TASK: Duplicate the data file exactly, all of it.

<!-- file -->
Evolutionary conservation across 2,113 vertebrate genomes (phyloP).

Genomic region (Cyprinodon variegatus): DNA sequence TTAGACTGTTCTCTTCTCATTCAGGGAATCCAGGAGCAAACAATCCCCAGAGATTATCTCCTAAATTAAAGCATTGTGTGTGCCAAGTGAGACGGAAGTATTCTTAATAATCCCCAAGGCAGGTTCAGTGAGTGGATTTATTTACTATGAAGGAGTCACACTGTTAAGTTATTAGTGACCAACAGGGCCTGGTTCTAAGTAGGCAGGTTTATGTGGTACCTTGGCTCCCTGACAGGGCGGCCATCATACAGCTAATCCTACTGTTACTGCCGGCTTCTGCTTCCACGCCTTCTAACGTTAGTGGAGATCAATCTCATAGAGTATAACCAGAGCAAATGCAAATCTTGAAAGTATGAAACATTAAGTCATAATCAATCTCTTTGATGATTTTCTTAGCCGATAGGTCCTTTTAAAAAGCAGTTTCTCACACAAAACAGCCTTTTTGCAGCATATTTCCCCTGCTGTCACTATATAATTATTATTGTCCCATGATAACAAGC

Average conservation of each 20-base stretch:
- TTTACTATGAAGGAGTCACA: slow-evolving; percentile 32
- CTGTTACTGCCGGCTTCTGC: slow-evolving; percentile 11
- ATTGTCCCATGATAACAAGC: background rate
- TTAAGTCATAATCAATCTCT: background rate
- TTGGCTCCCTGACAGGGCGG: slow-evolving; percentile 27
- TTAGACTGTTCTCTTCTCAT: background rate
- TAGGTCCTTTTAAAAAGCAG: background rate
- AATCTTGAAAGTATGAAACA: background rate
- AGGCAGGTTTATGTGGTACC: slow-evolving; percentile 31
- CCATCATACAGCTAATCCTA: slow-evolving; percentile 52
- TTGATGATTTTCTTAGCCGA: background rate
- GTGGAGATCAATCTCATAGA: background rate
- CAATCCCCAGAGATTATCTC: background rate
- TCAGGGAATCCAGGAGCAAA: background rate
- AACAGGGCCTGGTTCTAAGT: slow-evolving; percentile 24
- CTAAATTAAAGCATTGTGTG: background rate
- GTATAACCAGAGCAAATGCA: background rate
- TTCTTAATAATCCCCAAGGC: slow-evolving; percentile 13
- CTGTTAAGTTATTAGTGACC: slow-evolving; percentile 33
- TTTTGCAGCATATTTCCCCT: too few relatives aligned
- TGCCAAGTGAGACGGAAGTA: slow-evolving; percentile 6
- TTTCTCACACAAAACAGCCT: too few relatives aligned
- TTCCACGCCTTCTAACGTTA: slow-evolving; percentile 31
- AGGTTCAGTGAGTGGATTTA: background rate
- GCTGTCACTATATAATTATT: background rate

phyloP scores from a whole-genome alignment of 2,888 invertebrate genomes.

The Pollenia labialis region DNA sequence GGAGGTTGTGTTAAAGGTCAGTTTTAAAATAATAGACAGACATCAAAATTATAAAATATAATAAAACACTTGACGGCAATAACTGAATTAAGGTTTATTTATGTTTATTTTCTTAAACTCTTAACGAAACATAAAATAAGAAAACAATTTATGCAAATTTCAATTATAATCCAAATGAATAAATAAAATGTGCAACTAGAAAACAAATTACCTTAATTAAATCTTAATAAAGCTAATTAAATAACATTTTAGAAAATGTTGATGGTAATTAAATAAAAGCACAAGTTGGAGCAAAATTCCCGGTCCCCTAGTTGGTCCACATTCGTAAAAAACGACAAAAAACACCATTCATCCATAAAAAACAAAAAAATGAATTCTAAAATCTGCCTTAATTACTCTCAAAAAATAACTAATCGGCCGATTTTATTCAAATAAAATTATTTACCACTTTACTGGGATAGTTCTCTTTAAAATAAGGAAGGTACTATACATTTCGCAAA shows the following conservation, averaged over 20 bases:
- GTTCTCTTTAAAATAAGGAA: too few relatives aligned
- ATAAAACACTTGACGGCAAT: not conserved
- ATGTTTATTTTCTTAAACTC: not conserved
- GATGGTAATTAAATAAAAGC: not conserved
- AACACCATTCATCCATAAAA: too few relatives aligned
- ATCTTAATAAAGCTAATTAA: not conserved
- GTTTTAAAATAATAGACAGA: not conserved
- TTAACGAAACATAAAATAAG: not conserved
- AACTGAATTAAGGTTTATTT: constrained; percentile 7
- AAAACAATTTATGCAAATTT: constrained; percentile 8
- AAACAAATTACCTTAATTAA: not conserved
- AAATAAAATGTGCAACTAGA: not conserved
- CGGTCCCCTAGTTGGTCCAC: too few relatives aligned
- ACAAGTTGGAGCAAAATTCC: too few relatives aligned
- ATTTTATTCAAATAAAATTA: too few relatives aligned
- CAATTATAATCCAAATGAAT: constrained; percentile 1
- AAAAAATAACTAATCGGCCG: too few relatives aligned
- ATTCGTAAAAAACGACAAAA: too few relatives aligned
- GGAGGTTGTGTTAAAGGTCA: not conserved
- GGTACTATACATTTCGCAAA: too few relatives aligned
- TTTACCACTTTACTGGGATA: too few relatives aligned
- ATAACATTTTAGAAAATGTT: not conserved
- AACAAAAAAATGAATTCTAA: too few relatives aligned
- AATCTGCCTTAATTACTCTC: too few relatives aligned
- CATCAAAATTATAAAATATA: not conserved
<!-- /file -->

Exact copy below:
Evolutionary conservation across 2,113 vertebrate genomes (phyloP).

Genomic region (Cyprinodon variegatus): DNA sequence TTAGACTGTTCTCTTCTCATTCAGGGAATCCAGGAGCAAACAATCCCCAGAGATTATCTCCTAAATTAAAGCATTGTGTGTGCCAAGTGAGACGGAAGTATTCTTAATAATCCCCAAGGCAGGTTCAGTGAGTGGATTTATTTACTATGAAGGAGTCACACTGTTAAGTTATTAGTGACCAACAGGGCCTGGTTCTAAGTAGGCAGGTTTATGTGGTACCTTGGCTCCCTGACAGGGCGGCCATCATACAGCTAATCCTACTGTTACTGCCGGCTTCTGCTTCCACGCCTTCTAACGTTAGTGGAGATCAATCTCATAGAGTATAACCAGAGCAAATGCAAATCTTGAAAGTATGAAACATTAAGTCATAATCAATCTCTTTGATGATTTTCTTAGCCGATAGGTCCTTTTAAAAAGCAGTTTCTCACACAAAACAGCCTTTTTGCAGCATATTTCCCCTGCTGTCACTATATAATTATTATTGTCCCATGATAACAAGC

Average conservation of each 20-base stretch:
- TTTACTATGAAGGAGTCACA: slow-evolving; percentile 32
- CTGTTACTGCCGGCTTCTGC: slow-evolving; percentile 11
- ATTGTCCCATGATAACAAGC: background rate
- TTAAGTCATAATCAATCTCT: background rate
- TTGGCTCCCTGACAGGGCGG: slow-evolving; percentile 27
- TTAGACTGTTCTCTTCTCAT: background rate
- TAGGTCCTTTTAAAAAGCAG: background rate
- AATCTTGAAAGTATGAAACA: background rate
- AGGCAGGTTTATGTGGTACC: slow-evolving; percentile 31
- CCATCATACAGCTAATCCTA: slow-evolving; percentile 52
- TTGATGATTTTCTTAGCCGA: background rate
- GTGGAGATCAATCTCATAGA: background rate
- CAATCCCCAGAGATTATCTC: background rate
- TCAGGGAATCCAGGAGCAAA: background rate
- AACAGGGCCTGGTTCTAAGT: slow-evolving; percentile 24
- CTAAATTAAAGCATTGTGTG: background rate
- GTATAACCAGAGCAAATGCA: background rate
- TTCTTAATAATCCCCAAGGC: slow-evolving; percentile 13
- CTGTTAAGTTATTAGTGACC: slow-evolving; percentile 33
- TTTTGCAGCATATTTCCCCT: too few relatives aligned
- TGCCAAGTGAGACGGAAGTA: slow-evolving; percentile 6
- TTTCTCACACAAAACAGCCT: too few relatives aligned
- TTCCACGCCTTCTAACGTTA: slow-evolving; percentile 31
- AGGTTCAGTGAGTGGATTTA: background rate
- GCTGTCACTATATAATTATT: background rate

phyloP scores from a whole-genome alignment of 2,888 invertebrate genomes.

The Pollenia labialis region DNA sequence GGAGGTTGTGTTAAAGGTCAGTTTTAAAATAATAGACAGACATCAAAATTATAAAATATAATAAAACACTTGACGGCAATAACTGAATTAAGGTTTATTTATGTTTATTTTCTTAAACTCTTAACGAAACATAAAATAAGAAAACAATTTATGCAAATTTCAATTATAATCCAAATGAATAAATAAAATGTGCAACTAGAAAACAAATTACCTTAATTAAATCTTAATAAAGCTAATTAAATAACATTTTAGAAAATGTTGATGGTAATTAAATAAAAGCACAAGTTGGAGCAAAATTCCCGGTCCCCTAGTTGGTCCACATTCGTAAAAAACGACAAAAAACACCATTCATCCATAAAAAACAAAAAAATGAATTCTAAAATCTGCCTTAATTACTCTCAAAAAATAACTAATCGGCCGATTTTATTCAAATAAAATTATTTACCACTTTACTGGGATAGTTCTCTTTAAAATAAGGAAGGTACTATACATTTCGCAAA shows the following conservation, averaged over 20 bases:
- GTTCTCTTTAAAATAAGGAA: too few relatives aligned
- ATAAAACACTTGACGGCAAT: not conserved
- ATGTTTATTTTCTTAAACTC: not conserved
- GATGGTAATTAAATAAAAGC: not conserved
- AACACCATTCATCCATAAAA: too few relatives aligned
- ATCTTAATAAAGCTAATTAA: not conserved
- GTTTTAAAATAATAGACAGA: not conserved
- TTAACGAAACATAAAATAAG: not conserved
- AACTGAATTAAGGTTTATTT: constrained; percentile 7
- AAAACAATTTATGCAAATTT: constrained; percentile 8
- AAACAAATTACCTTAATTAA: not conserved
- AAATAAAATGTGCAACTAGA: not conserved
- CGGTCCCCTAGTTGGTCCAC: too few relatives aligned
- ACAAGTTGGAGCAAAATTCC: too few relatives aligned
- ATTTTATTCAAATAAAATTA: too few relatives aligned
- CAATTATAATCCAAATGAAT: constrained; percentile 1
- AAAAAATAACTAATCGGCCG: too few relatives aligned
- ATTCGTAAAAAACGACAAAA: too few relatives aligned
- GGAGGTTGTGTTAAAGGTCA: not conserved
- GGTACTATACATTTCGCAAA: too few relatives aligned
- TTTACCACTTTACTGGGATA: too few relatives aligned
- ATAACATTTTAGAAAATGTT: not conserved
- AACAAAAAAATGAATTCTAA: too few relatives aligned
- AATCTGCCTTAATTACTCTC: too few relatives aligned
- CATCAAAATTATAAAATATA: not conserved